Student Scholars Day Oral Presentation Guidelines

Oral presentations are a condensed version of a specific topic delivered to impart knowledge and stimulate discussion with the audience.  It is a learned skill and gets better with practice.

Listed below are a collection of guidelines and tips for preparing and giving your oral presentation during Student Scholars Day (SSD). It is important that you follow the guidelines carefully to avoid any major problems on the day of your presentation. Additional information can be found on the SSD homepage, www.gvsu.edu/ours/ssd/

Oral Presentation at SSD

Oral presentations at SSD are twenty minutes in length. Presenters have twenty minutes to complete their presentations with the final five minutes reserved for questions from the audience. The length of the presentation is not negotiable due to the number of presentations on the day of the event.  The presentations are timed by SSD Volunteers.

Location and Presenter Information

Oral presentations during SSD will take place at the Kirkhof Center. Before the day of the event, it is important that you check your assigned location and time of presentation. You can access the current presenter information from the SSD home page, www.gvsu.edu/ours/ssd/

Equipment

Each presentation room is equipped with the following: PC laptop with USB Port, LCD projector and screen, and a presentation slide advancer.

If you believe that your presentation merits more time, or if you have needs beyond these items, we would encourage you to contact ours@gvsu.edu.

Oral Presentation Guidelines

Oral presentations come in many different forms.  If you will be preparing Power Point slides to go with your presentation, please use the following guidelines:

  • Save your Power Point document on your N-drive for quick, easy access.  In addition, bring a back-up flash drive containing the saved document, in case of technical difficulties.
  • Each slide or transparency should contain only a few key ideas in large font. Bullet or number the main points
  • Prepare an outline of topic. Outline form is preferable to complete sentence structure. You will say more than what is written on the page.  It is often helpful to prepare separate "note sheets" for discussing each slide
  • Pictures or sketches are a good way to convey information. They may be presented individually or in conjunction with a few words
  • You should spend about one minute on each content slide or transparency, so you should be conscious of the number of slides you have in your presentation: you should include a title/introduction slide and a slide of references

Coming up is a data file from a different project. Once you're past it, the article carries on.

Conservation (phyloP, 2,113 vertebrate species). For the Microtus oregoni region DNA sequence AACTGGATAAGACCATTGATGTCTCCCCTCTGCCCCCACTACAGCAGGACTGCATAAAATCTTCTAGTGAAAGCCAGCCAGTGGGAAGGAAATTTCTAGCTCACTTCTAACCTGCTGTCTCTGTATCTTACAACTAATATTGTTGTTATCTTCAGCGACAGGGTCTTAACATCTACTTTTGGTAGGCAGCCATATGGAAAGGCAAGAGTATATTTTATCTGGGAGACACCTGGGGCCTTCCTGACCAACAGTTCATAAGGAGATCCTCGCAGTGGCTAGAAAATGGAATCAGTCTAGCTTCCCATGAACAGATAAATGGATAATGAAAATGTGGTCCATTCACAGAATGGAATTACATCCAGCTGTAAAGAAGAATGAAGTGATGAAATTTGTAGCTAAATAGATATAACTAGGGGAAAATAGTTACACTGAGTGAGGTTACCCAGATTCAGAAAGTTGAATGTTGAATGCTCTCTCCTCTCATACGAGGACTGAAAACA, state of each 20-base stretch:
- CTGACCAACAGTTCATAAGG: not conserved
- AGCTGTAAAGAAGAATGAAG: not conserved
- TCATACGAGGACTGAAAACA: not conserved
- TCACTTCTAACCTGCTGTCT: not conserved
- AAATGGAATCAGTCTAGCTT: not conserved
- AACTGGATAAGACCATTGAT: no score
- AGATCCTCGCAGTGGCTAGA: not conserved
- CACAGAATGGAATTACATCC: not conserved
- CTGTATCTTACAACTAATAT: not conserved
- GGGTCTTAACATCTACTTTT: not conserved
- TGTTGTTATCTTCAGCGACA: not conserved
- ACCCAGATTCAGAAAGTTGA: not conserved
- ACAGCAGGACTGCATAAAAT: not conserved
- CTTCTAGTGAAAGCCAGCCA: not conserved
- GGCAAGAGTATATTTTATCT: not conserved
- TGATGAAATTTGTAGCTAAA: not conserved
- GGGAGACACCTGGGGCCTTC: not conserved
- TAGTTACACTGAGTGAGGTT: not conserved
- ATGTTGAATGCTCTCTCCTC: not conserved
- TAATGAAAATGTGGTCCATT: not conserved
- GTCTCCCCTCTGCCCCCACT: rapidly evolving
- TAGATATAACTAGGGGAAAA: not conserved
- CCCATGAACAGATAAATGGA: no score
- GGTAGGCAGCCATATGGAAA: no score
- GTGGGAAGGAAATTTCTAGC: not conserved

• Include the following statement for any project involving human or animal subjectsThis project has been approved by Grand Valley State University’s {HRRC or IACUC}, {approval number}, {expiration date}
  • If applicable, clearly state when a project is a literature review or theoretical exercise.
  • When speaking to an audience, slow down your speech and use your best clear and loud voice. Think of your presentation as a professional experience.  Prepare well, be organized and practice!

The Day of the Event

On the day of the event you will need to arrive early and get to the room assigned (all presentations will be at the Kirkhof Center). All presenters should arrive at the assigned room and be present 15 min before their assigned time. You can choose to send a copy of your presentation to your email so you can open on the computer. But always bring an additional copy of your presentation on a flash drive in case if the presentation cannot be opened via email. Do not forget to take your flash drive back.

Consider the following tips for this presentation:

  • Dress professionally.
  • Establish eye contact with your audience during the presentation.
  • Prepare a short statement to walk the viewers through your figures to discuss your project.
  • Be prepared to briefly discuss your hypothesis, point out your work, address key pieces of data, and summarize your conclusions.
  • Speak to the viewers, not your computer or your notes.
  • Keep in mind that you likely know much more about your project then the viewers. Don’t assume knowledge on their part.
  • Before or after your assigned time, go to as many presentations as you can. It is often helpful to listen to other presentations before your presentation time to see how the other students are presenting their work.

Need More Assistance?

Contact the following for more preparation assistance: